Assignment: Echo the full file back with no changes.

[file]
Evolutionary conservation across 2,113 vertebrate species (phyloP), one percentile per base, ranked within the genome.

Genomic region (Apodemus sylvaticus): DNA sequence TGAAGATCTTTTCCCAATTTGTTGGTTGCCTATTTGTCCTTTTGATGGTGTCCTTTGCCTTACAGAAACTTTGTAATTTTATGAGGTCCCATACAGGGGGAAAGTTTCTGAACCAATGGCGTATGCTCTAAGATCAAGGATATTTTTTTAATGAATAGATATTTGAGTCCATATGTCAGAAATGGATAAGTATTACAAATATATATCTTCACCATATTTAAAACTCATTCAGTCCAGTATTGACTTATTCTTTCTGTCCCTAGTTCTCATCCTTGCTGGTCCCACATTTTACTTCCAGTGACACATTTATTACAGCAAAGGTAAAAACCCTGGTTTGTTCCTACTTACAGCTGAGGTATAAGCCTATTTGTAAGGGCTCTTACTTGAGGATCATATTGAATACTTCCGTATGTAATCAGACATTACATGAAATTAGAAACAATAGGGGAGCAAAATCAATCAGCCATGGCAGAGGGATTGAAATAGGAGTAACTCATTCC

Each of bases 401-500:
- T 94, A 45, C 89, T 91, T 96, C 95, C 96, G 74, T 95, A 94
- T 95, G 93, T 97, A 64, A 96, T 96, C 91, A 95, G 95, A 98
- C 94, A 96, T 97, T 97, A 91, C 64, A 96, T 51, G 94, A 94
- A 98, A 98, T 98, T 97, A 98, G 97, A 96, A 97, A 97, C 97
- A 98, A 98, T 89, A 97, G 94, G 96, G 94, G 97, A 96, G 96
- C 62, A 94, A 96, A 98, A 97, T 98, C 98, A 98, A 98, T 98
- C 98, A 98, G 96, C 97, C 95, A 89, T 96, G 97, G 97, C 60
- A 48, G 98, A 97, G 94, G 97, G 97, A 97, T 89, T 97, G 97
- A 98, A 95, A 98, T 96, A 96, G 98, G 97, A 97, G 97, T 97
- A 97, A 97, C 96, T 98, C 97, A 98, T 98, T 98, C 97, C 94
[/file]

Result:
Evolutionary conservation across 2,113 vertebrate species (phyloP), one percentile per base, ranked within the genome.

Genomic region (Apodemus sylvaticus): DNA sequence TGAAGATCTTTTCCCAATTTGTTGGTTGCCTATTTGTCCTTTTGATGGTGTCCTTTGCCTTACAGAAACTTTGTAATTTTATGAGGTCCCATACAGGGGGAAAGTTTCTGAACCAATGGCGTATGCTCTAAGATCAAGGATATTTTTTTAATGAATAGATATTTGAGTCCATATGTCAGAAATGGATAAGTATTACAAATATATATCTTCACCATATTTAAAACTCATTCAGTCCAGTATTGACTTATTCTTTCTGTCCCTAGTTCTCATCCTTGCTGGTCCCACATTTTACTTCCAGTGACACATTTATTACAGCAAAGGTAAAAACCCTGGTTTGTTCCTACTTACAGCTGAGGTATAAGCCTATTTGTAAGGGCTCTTACTTGAGGATCATATTGAATACTTCCGTATGTAATCAGACATTACATGAAATTAGAAACAATAGGGGAGCAAAATCAATCAGCCATGGCAGAGGGATTGAAATAGGAGTAACTCATTCC

Each of bases 401-500:
- T 94, A 45, C 89, T 91, T 96, C 95, C 96, G 74, T 95, A 94
- T 95, G 93, T 97, A 64, A 96, T 96, C 91, A 95, G 95, A 98
- C 94, A 96, T 97, T 97, A 91, C 64, A 96, T 51, G 94, A 94
- A 98, A 98, T 98, T 97, A 98, G 97, A 96, A 97, A 97, C 97
- A 98, A 98, T 89, A 97, G 94, G 96, G 94, G 97, A 96, G 96
- C 62, A 94, A 96, A 98, A 97, T 98, C 98, A 98, A 98, T 98
- C 98, A 98, G 96, C 97, C 95, A 89, T 96, G 97, G 97, C 60
- A 48, G 98, A 97, G 94, G 97, G 97, A 97, T 89, T 97, G 97
- A 98, A 95, A 98, T 96, A 96, G 98, G 97, A 97, G 97, T 97
- A 97, A 97, C 96, T 98, C 97, A 98, T 98, T 98, C 97, C 94